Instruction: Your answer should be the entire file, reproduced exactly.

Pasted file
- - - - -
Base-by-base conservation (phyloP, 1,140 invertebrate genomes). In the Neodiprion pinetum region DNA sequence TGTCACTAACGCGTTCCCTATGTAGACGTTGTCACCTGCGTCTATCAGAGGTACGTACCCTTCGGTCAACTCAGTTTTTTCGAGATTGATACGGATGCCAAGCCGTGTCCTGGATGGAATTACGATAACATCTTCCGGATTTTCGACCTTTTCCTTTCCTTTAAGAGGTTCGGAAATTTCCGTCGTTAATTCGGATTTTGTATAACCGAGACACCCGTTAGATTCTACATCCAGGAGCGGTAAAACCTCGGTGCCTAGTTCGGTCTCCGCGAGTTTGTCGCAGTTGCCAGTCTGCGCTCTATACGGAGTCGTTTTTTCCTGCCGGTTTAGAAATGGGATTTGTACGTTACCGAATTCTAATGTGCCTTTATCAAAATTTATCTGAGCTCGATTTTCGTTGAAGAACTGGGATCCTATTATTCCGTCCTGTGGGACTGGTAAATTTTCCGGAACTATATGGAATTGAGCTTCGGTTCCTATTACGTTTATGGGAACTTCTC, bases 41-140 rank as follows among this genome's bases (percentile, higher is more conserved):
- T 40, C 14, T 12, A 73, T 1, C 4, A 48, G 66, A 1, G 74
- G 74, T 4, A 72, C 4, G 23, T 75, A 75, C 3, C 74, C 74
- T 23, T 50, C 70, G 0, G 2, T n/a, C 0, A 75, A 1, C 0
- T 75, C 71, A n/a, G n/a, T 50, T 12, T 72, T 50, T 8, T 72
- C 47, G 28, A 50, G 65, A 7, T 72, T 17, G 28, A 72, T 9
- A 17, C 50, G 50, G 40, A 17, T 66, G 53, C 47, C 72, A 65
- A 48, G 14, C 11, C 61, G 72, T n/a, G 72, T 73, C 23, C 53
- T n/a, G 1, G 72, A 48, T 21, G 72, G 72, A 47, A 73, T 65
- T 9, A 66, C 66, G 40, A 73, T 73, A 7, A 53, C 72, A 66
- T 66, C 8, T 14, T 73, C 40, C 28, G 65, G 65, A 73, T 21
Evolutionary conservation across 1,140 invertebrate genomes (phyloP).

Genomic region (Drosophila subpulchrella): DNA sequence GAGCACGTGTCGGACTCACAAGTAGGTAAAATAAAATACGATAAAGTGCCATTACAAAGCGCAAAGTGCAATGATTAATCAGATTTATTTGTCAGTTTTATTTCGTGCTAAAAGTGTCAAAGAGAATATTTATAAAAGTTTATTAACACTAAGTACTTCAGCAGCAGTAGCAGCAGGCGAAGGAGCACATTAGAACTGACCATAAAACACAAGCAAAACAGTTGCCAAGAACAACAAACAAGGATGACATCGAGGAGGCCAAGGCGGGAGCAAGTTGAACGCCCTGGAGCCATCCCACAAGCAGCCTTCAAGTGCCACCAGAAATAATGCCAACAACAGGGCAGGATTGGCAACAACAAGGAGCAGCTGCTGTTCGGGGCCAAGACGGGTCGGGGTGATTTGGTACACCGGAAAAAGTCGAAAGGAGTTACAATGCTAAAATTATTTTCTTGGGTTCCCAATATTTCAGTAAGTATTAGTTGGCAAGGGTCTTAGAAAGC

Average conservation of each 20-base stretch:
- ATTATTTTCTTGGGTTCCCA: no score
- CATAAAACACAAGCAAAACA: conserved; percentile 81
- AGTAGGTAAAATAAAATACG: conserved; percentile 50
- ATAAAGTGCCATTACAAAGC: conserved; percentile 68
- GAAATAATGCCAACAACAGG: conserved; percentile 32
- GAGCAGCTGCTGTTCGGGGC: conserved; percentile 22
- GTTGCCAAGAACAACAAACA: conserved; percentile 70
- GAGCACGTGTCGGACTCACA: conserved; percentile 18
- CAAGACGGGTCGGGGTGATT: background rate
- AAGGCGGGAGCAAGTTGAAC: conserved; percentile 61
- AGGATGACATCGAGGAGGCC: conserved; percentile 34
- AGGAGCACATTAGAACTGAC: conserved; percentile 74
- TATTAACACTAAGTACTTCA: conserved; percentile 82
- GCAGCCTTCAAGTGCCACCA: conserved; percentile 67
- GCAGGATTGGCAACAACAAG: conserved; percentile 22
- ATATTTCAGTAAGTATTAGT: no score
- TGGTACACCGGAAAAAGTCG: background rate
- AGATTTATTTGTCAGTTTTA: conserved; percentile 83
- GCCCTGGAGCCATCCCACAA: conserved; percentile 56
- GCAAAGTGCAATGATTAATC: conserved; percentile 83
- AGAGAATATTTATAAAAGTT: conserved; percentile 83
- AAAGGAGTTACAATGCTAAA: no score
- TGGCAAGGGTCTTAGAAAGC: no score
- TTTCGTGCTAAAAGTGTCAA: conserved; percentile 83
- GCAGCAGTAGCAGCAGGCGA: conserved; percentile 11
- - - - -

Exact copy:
Base-by-base conservation (phyloP, 1,140 invertebrate genomes). In the Neodiprion pinetum region DNA sequence TGTCACTAACGCGTTCCCTATGTAGACGTTGTCACCTGCGTCTATCAGAGGTACGTACCCTTCGGTCAACTCAGTTTTTTCGAGATTGATACGGATGCCAAGCCGTGTCCTGGATGGAATTACGATAACATCTTCCGGATTTTCGACCTTTTCCTTTCCTTTAAGAGGTTCGGAAATTTCCGTCGTTAATTCGGATTTTGTATAACCGAGACACCCGTTAGATTCTACATCCAGGAGCGGTAAAACCTCGGTGCCTAGTTCGGTCTCCGCGAGTTTGTCGCAGTTGCCAGTCTGCGCTCTATACGGAGTCGTTTTTTCCTGCCGGTTTAGAAATGGGATTTGTACGTTACCGAATTCTAATGTGCCTTTATCAAAATTTATCTGAGCTCGATTTTCGTTGAAGAACTGGGATCCTATTATTCCGTCCTGTGGGACTGGTAAATTTTCCGGAACTATATGGAATTGAGCTTCGGTTCCTATTACGTTTATGGGAACTTCTC, bases 41-140 rank as follows among this genome's bases (percentile, higher is more conserved):
- T 40, C 14, T 12, A 73, T 1, C 4, A 48, G 66, A 1, G 74
- G 74, T 4, A 72, C 4, G 23, T 75, A 75, C 3, C 74, C 74
- T 23, T 50, C 70, G 0, G 2, T n/a, C 0, A 75, A 1, C 0
- T 75, C 71, A n/a, G n/a, T 50, T 12, T 72, T 50, T 8, T 72
- C 47, G 28, A 50, G 65, A 7, T 72, T 17, G 28, A 72, T 9
- A 17, C 50, G 50, G 40, A 17, T 66, G 53, C 47, C 72, A 65
- A 48, G 14, C 11, C 61, G 72, T n/a, G 72, T 73, C 23, C 53
- T n/a, G 1, G 72, A 48, T 21, G 72, G 72, A 47, A 73, T 65
- T 9, A 66, C 66, G 40, A 73, T 73, A 7, A 53, C 72, A 66
- T 66, C 8, T 14, T 73, C 40, C 28, G 65, G 65, A 73, T 21
Evolutionary conservation across 1,140 invertebrate genomes (phyloP).

Genomic region (Drosophila subpulchrella): DNA sequence GAGCACGTGTCGGACTCACAAGTAGGTAAAATAAAATACGATAAAGTGCCATTACAAAGCGCAAAGTGCAATGATTAATCAGATTTATTTGTCAGTTTTATTTCGTGCTAAAAGTGTCAAAGAGAATATTTATAAAAGTTTATTAACACTAAGTACTTCAGCAGCAGTAGCAGCAGGCGAAGGAGCACATTAGAACTGACCATAAAACACAAGCAAAACAGTTGCCAAGAACAACAAACAAGGATGACATCGAGGAGGCCAAGGCGGGAGCAAGTTGAACGCCCTGGAGCCATCCCACAAGCAGCCTTCAAGTGCCACCAGAAATAATGCCAACAACAGGGCAGGATTGGCAACAACAAGGAGCAGCTGCTGTTCGGGGCCAAGACGGGTCGGGGTGATTTGGTACACCGGAAAAAGTCGAAAGGAGTTACAATGCTAAAATTATTTTCTTGGGTTCCCAATATTTCAGTAAGTATTAGTTGGCAAGGGTCTTAGAAAGC

Average conservation of each 20-base stretch:
- ATTATTTTCTTGGGTTCCCA: no score
- CATAAAACACAAGCAAAACA: conserved; percentile 81
- AGTAGGTAAAATAAAATACG: conserved; percentile 50
- ATAAAGTGCCATTACAAAGC: conserved; percentile 68
- GAAATAATGCCAACAACAGG: conserved; percentile 32
- GAGCAGCTGCTGTTCGGGGC: conserved; percentile 22
- GTTGCCAAGAACAACAAACA: conserved; percentile 70
- GAGCACGTGTCGGACTCACA: conserved; percentile 18
- CAAGACGGGTCGGGGTGATT: background rate
- AAGGCGGGAGCAAGTTGAAC: conserved; percentile 61
- AGGATGACATCGAGGAGGCC: conserved; percentile 34
- AGGAGCACATTAGAACTGAC: conserved; percentile 74
- TATTAACACTAAGTACTTCA: conserved; percentile 82
- GCAGCCTTCAAGTGCCACCA: conserved; percentile 67
- GCAGGATTGGCAACAACAAG: conserved; percentile 22
- ATATTTCAGTAAGTATTAGT: no score
- TGGTACACCGGAAAAAGTCG: background rate
- AGATTTATTTGTCAGTTTTA: conserved; percentile 83
- GCCCTGGAGCCATCCCACAA: conserved; percentile 56
- GCAAAGTGCAATGATTAATC: conserved; percentile 83
- AGAGAATATTTATAAAAGTT: conserved; percentile 83
- AAAGGAGTTACAATGCTAAA: no score
- TGGCAAGGGTCTTAGAAAGC: no score
- TTTCGTGCTAAAAGTGTCAA: conserved; percentile 83
- GCAGCAGTAGCAGCAGGCGA: conserved; percentile 11